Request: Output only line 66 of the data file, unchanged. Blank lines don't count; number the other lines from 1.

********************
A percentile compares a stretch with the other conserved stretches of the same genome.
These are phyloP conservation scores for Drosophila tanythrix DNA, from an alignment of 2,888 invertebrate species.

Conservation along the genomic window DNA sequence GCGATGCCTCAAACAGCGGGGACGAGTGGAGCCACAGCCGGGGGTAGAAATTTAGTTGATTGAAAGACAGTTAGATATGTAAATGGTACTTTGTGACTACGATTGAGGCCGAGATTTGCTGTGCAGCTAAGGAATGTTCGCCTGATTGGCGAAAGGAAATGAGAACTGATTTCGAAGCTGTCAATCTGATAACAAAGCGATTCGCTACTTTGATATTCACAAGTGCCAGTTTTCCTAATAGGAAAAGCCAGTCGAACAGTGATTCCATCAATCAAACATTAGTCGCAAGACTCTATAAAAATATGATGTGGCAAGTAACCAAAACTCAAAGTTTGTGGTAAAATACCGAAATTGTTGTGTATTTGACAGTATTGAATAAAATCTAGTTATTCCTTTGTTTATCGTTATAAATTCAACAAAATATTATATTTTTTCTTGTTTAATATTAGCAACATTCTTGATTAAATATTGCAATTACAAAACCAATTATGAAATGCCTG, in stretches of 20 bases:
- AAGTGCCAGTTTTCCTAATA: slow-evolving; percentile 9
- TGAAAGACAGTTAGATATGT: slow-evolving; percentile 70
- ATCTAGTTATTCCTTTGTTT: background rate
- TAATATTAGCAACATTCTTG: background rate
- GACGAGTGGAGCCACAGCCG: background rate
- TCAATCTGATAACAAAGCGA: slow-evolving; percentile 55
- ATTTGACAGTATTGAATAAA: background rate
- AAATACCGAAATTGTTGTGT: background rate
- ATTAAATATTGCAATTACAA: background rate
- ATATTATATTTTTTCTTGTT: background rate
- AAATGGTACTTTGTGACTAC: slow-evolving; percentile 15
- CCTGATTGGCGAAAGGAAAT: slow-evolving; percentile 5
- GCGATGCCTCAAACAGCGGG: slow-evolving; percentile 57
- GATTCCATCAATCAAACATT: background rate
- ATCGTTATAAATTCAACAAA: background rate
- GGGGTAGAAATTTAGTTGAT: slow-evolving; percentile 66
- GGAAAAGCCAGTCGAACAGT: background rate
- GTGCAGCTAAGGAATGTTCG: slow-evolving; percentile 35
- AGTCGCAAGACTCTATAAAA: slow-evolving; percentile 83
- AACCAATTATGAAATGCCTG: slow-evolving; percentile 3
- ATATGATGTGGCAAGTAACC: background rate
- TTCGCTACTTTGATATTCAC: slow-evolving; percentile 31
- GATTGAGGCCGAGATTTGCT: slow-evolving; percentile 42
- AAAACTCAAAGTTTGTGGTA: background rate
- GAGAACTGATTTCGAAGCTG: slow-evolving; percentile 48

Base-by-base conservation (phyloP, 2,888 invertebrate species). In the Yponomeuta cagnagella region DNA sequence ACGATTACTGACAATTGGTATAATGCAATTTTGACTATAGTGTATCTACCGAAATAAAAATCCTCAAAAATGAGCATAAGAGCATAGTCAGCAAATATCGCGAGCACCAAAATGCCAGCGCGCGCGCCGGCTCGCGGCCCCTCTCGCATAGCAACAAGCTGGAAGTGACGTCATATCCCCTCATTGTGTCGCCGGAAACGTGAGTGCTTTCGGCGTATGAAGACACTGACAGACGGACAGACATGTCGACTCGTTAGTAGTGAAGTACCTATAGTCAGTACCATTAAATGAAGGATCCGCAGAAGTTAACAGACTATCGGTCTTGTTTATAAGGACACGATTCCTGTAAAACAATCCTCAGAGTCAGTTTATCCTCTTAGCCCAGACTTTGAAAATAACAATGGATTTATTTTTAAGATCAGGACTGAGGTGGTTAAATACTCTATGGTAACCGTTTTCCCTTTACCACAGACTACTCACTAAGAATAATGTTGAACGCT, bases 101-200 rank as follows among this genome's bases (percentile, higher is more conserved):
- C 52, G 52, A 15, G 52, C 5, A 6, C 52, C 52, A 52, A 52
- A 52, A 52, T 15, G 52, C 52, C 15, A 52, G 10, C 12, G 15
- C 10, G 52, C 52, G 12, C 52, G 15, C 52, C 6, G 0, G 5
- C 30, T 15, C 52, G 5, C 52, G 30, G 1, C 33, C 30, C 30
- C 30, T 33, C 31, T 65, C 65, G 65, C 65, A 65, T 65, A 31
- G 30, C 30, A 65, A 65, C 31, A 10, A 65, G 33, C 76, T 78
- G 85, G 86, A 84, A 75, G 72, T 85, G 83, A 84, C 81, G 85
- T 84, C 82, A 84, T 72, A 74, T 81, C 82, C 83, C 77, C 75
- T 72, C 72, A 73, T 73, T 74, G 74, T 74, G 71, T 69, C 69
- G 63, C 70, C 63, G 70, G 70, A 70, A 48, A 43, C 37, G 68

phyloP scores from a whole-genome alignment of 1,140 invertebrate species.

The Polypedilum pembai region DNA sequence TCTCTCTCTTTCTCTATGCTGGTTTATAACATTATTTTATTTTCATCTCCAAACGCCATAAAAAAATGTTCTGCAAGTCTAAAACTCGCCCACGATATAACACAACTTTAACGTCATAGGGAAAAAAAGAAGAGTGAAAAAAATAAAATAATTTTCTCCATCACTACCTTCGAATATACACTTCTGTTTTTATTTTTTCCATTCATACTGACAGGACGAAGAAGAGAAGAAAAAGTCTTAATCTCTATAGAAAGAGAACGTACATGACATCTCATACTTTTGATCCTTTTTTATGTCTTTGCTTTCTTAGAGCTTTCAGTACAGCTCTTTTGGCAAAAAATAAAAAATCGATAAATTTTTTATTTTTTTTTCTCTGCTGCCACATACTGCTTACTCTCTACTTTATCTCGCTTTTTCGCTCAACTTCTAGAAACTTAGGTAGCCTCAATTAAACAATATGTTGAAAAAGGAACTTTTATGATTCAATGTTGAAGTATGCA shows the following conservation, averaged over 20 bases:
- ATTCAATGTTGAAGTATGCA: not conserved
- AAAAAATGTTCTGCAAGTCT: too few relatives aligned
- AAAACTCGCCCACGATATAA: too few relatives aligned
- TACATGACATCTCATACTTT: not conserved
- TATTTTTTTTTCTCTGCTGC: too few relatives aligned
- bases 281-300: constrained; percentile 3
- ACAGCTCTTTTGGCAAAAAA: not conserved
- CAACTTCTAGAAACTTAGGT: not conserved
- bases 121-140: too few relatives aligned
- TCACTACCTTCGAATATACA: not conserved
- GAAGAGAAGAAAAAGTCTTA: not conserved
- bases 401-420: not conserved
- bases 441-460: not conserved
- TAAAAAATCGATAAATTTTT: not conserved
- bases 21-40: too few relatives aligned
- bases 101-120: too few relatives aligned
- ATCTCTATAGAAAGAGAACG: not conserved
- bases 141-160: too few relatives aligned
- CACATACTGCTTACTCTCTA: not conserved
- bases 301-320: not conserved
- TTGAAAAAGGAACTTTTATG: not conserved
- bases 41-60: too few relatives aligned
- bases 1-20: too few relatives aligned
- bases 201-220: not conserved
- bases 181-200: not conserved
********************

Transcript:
- bases 181-200: not conserved